Great Bookstores: The Strand, New York City

fantasy book reviews science fiction book reviewsManhattan used to be a book-shopping mecca for me, with independent and used bookstores every other block. Alas, that is no longer the case, as I learned to my regret a few years ago when my husband and I tried to track down a few beloved stores. Said husband had printed out a list of Manhattan bookstores from the Internet, failing to note that the list was published ten years earlier. We walked from the West Side to the East Side and back again, discovering either that stores no longer existed or were mere shadows of their former selves. All that walking! And it was sleeting on top of it. As you might imagine, I suggested gently (!) that my husband check the date on any list next time.

One great Manhattan bookstore that survives is Strand Book Store. Like Powell’s (which we visited in a previous Great Bookstores column), it sells new and used books together — though not on the same shelf, side by side, as Powell’s does. My favorite part of “The Strand” is its section of review copies: new books intended for the eyes of reviewers that somehow became “extra.” The markdown in price is substantial for these new books. It isn’t unusual for me to find a book I’ve only read about and never seen in a store. I push a shopping cart up and down these narrow, somewhat disorganized aisles in the basement, happily picking up book after book. The Strand isn’t as inviting as Powell’s, with no café, out-of-reach shelves, unhelpful staff and tons of books seemingly shelved at random, but it’s nonetheless a booklover’s paradise.

If you want to get lost in a bookstore, The Strand and Powell’s are among the few really great bookstores remaining in the United States. I may be enamored of Portland’s geography and New York’s culture, but even without those side benefits, these stores are worth the trip all by themselves.

Readers, please let us know about your favorite bookstores! Send Kat a photo of the SFF section, the name and address of the bookstore, and a short explanation about why you love that store.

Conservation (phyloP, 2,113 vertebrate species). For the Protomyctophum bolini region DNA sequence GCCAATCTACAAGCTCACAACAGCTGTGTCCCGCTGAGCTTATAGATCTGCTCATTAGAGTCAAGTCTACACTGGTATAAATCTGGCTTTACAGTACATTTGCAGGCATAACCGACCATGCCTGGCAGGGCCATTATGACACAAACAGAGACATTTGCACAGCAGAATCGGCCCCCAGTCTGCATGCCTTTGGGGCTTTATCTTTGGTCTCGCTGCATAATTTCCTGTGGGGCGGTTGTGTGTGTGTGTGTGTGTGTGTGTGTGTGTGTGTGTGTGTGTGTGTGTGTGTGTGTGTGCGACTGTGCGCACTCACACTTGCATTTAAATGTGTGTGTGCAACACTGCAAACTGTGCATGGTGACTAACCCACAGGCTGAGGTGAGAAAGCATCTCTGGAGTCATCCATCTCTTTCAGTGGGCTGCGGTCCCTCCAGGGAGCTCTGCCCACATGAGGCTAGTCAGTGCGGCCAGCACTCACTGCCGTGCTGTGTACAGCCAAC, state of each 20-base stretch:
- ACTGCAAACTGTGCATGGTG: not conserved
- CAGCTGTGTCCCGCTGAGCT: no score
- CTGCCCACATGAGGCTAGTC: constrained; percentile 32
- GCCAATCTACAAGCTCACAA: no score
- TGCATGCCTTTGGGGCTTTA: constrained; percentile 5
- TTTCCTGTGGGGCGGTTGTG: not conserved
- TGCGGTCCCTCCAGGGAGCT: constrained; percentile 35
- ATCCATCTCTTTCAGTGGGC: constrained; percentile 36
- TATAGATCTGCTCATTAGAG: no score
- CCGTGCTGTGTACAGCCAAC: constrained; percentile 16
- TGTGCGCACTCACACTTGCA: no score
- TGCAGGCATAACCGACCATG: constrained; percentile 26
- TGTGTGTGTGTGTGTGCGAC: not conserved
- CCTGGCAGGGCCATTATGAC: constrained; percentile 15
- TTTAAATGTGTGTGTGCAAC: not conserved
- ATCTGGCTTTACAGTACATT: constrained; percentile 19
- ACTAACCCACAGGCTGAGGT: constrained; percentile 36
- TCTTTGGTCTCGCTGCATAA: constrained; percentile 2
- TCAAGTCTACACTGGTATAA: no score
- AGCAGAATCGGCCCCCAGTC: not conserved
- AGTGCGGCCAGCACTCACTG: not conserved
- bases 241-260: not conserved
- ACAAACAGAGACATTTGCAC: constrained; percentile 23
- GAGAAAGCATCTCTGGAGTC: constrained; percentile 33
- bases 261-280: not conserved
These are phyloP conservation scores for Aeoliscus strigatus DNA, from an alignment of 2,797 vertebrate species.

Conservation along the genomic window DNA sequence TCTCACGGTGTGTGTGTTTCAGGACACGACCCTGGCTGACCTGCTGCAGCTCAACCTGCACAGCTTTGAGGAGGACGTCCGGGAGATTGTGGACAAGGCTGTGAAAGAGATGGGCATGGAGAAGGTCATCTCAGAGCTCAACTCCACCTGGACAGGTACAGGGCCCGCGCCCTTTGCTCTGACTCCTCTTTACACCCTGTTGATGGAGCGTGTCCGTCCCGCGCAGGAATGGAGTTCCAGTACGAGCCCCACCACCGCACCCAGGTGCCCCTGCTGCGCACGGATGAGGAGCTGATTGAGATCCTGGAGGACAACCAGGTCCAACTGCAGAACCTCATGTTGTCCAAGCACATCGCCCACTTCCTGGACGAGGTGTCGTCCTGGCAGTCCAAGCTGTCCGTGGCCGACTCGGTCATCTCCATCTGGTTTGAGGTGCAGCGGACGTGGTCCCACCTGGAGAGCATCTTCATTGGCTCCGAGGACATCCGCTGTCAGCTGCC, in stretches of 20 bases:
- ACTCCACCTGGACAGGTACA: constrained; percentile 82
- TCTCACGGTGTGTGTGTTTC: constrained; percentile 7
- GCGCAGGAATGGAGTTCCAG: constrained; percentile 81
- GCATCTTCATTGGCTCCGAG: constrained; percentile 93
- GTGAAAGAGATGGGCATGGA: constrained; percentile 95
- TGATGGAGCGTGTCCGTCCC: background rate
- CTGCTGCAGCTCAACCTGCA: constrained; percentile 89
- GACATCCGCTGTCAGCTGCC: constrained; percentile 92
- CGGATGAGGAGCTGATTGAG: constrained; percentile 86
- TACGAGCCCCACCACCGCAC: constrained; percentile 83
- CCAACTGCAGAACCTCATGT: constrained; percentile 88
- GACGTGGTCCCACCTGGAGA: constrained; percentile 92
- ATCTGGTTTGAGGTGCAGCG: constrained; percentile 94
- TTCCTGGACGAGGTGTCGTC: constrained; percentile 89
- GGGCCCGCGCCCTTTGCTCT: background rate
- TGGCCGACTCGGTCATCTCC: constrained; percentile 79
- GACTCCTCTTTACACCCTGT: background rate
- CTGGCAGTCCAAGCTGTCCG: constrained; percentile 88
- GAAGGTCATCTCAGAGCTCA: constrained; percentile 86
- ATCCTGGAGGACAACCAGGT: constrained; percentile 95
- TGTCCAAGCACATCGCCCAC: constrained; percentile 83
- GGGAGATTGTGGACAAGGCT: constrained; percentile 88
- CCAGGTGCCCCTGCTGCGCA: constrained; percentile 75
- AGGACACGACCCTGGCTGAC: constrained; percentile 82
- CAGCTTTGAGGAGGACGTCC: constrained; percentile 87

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TERRY WEYNA, on our staff since December 2010, would rather be reading than doing almost anything else. She reads all day long as an insurance coverage attorney, and in all her spare time as a reviewer, critic and writer. Terry lives in Northern California with her husband, professor emeritus and writer Fred White, two rambunctious cats, and an enormous library.

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  1. Gods, the Strand. I used to live in NYC, and I’d literally get lost in that store. It’s a chaos in there, but it’s so much fun – like a treasure hunt. I always liked the one on Broadway and 13th (?) much more than the one down in the Financial District – that one was just too clean and too organized compared to the chaos of the B’way one :)

  2. I too, enjoy The Strand. It’s easy to spend hours in the store and only scratch the surface of their collection. However, another bookstore in NYC you might consider is Westsider Books on Broadway between 80th & 81st streets. It’s not nearly as mammoth as The Strand, but it has a more independent and old bookish feel about it. They have a small fantasy section, but their outside $1 selection is even better. I’ve found tons of great fantasy/sci-fi there and only paid in singles.

  3. Jacob, thanks for the lead on Westsider Books. We’ll have to check it out next time we fly across the country for a theater fix.

  4. I’m glad to see The Strand getting some “loving” here. I’ve never been to the one Stefan mentions, but yeah the one near Brodway is great!! An interesting fact…my audio publisher’s studio is 10 floors above The Strand and I’ve recently made a few trips to New York to do some introduction recordings there – what a great surprise to find it’s location provides me the one-stop convience of hitting both places at the same time.

  5. Splicer /

    Ah, yes, The Strand. I frequented this place back when there was also a Virgin Megastore two blocks away and Forbidden Planet was across the street.

    I found some great books there and the browsing was always hours of fun. The surly and dismissive staff were part of the experience.

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